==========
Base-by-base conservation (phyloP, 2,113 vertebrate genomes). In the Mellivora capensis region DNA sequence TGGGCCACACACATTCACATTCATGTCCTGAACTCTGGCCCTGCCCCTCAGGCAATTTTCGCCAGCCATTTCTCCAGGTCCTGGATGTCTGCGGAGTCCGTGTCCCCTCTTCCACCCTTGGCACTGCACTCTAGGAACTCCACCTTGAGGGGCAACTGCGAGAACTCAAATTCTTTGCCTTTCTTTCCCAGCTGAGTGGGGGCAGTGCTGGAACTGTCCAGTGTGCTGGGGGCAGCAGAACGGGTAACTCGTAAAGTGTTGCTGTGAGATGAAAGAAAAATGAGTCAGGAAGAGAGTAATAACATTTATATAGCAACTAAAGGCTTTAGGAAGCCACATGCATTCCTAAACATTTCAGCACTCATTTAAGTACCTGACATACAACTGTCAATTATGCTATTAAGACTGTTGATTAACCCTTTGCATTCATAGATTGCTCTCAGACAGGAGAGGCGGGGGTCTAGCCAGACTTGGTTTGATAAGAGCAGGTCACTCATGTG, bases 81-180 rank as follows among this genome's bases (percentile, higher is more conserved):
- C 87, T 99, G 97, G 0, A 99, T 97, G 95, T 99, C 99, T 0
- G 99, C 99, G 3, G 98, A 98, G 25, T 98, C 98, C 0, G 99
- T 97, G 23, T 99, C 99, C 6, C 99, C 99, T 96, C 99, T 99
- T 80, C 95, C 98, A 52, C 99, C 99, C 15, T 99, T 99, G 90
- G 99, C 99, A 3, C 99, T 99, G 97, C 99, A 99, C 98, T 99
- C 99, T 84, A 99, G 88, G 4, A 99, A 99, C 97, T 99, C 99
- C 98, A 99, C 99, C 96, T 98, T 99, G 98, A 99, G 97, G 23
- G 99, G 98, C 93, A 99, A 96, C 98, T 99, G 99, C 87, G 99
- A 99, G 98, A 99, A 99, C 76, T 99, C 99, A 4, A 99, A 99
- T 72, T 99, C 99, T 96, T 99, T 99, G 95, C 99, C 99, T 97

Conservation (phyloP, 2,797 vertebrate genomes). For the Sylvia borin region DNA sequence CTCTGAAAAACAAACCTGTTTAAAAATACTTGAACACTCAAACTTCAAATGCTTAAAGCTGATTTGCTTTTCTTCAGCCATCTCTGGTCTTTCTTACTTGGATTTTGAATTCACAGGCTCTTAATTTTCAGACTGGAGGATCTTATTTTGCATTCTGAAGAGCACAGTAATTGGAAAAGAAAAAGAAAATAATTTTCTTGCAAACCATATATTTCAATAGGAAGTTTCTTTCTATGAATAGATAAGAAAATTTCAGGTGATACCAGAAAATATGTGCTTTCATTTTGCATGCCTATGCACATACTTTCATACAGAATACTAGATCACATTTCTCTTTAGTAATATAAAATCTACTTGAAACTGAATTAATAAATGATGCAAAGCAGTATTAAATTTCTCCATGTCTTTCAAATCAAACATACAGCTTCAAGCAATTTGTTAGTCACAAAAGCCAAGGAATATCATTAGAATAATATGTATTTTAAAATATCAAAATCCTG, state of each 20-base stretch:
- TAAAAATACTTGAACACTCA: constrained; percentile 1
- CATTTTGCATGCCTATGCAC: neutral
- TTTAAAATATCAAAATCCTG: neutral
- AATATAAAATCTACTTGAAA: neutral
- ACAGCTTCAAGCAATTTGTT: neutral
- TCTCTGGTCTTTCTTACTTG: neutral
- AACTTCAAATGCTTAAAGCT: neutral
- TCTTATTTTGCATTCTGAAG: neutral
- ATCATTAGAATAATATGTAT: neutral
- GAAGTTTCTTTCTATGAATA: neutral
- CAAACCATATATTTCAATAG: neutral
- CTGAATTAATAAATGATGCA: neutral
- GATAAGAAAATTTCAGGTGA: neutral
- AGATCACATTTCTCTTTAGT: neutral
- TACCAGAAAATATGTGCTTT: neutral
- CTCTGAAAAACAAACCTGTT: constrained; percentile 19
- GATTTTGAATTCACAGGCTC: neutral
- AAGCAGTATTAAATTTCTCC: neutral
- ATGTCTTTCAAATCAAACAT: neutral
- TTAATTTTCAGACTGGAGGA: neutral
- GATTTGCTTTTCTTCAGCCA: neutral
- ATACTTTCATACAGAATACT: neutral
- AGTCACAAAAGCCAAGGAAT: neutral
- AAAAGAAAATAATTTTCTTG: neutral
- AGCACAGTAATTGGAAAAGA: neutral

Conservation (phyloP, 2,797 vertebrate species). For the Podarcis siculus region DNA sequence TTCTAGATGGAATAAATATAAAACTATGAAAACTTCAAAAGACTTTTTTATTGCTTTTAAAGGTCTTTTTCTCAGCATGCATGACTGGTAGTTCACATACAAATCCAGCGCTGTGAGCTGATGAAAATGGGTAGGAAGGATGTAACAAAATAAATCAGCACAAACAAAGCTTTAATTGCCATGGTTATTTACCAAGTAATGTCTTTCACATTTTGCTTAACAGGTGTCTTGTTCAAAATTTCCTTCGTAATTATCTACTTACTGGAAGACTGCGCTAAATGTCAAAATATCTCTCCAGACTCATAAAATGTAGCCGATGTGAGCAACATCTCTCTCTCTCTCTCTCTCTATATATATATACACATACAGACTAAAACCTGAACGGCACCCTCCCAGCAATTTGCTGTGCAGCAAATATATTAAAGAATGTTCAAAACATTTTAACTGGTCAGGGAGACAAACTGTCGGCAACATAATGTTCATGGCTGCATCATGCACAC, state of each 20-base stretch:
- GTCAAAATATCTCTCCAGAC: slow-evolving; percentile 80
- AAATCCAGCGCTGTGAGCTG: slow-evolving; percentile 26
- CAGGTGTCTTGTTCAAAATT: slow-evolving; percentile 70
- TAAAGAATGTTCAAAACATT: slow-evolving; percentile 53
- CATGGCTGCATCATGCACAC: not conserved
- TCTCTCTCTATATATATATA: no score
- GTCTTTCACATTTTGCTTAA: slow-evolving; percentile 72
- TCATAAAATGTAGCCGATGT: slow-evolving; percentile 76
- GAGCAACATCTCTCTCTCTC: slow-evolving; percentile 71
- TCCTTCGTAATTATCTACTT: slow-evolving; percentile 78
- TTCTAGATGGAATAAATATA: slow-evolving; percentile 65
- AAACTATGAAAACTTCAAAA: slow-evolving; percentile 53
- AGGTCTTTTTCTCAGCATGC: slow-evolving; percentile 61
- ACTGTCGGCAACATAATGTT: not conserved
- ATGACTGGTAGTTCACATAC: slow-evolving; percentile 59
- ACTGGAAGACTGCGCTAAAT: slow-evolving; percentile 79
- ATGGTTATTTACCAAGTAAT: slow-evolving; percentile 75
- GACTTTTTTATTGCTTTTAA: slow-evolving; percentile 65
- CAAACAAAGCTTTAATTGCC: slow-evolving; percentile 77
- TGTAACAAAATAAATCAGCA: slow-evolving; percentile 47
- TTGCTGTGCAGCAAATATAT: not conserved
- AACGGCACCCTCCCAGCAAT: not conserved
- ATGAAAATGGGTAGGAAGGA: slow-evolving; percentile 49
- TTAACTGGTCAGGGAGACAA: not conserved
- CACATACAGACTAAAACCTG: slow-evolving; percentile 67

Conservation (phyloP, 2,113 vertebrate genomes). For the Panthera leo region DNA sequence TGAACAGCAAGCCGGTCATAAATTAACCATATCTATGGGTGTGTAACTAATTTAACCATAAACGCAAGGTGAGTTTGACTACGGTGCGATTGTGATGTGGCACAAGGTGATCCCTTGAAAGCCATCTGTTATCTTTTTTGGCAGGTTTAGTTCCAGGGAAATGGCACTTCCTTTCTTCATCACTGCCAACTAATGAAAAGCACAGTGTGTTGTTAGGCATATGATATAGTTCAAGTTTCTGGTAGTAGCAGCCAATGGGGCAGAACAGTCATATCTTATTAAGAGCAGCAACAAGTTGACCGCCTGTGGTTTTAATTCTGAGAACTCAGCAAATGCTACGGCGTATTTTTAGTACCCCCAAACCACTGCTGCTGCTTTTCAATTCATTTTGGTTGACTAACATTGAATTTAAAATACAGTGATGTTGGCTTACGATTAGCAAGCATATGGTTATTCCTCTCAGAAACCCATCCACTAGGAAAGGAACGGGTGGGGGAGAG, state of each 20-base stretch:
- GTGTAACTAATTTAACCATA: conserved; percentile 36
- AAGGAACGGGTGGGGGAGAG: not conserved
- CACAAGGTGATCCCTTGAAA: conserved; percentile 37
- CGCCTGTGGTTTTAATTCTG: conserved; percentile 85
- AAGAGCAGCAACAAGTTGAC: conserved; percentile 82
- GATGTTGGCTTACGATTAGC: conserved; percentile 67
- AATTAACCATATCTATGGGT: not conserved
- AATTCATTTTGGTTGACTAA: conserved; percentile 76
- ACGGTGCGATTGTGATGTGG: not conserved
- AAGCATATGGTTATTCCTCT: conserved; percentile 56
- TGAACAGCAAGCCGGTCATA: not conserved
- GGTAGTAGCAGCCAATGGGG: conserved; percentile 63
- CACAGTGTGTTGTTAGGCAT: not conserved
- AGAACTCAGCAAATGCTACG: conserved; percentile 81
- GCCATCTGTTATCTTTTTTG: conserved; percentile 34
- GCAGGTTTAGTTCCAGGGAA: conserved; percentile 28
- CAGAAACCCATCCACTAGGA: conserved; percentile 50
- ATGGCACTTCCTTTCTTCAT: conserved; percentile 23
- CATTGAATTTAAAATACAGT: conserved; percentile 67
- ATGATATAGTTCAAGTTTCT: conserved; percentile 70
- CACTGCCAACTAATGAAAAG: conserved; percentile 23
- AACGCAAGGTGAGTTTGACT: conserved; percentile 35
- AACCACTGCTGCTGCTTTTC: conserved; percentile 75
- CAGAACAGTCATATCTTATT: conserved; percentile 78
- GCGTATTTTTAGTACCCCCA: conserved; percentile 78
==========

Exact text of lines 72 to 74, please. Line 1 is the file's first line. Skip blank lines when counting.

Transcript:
- AATTCATTTTGGTTGACTAA: conserved; percentile 76
- ACGGTGCGATTGTGATGTGG: not conserved
- AAGCATATGGTTATTCCTCT: conserved; percentile 56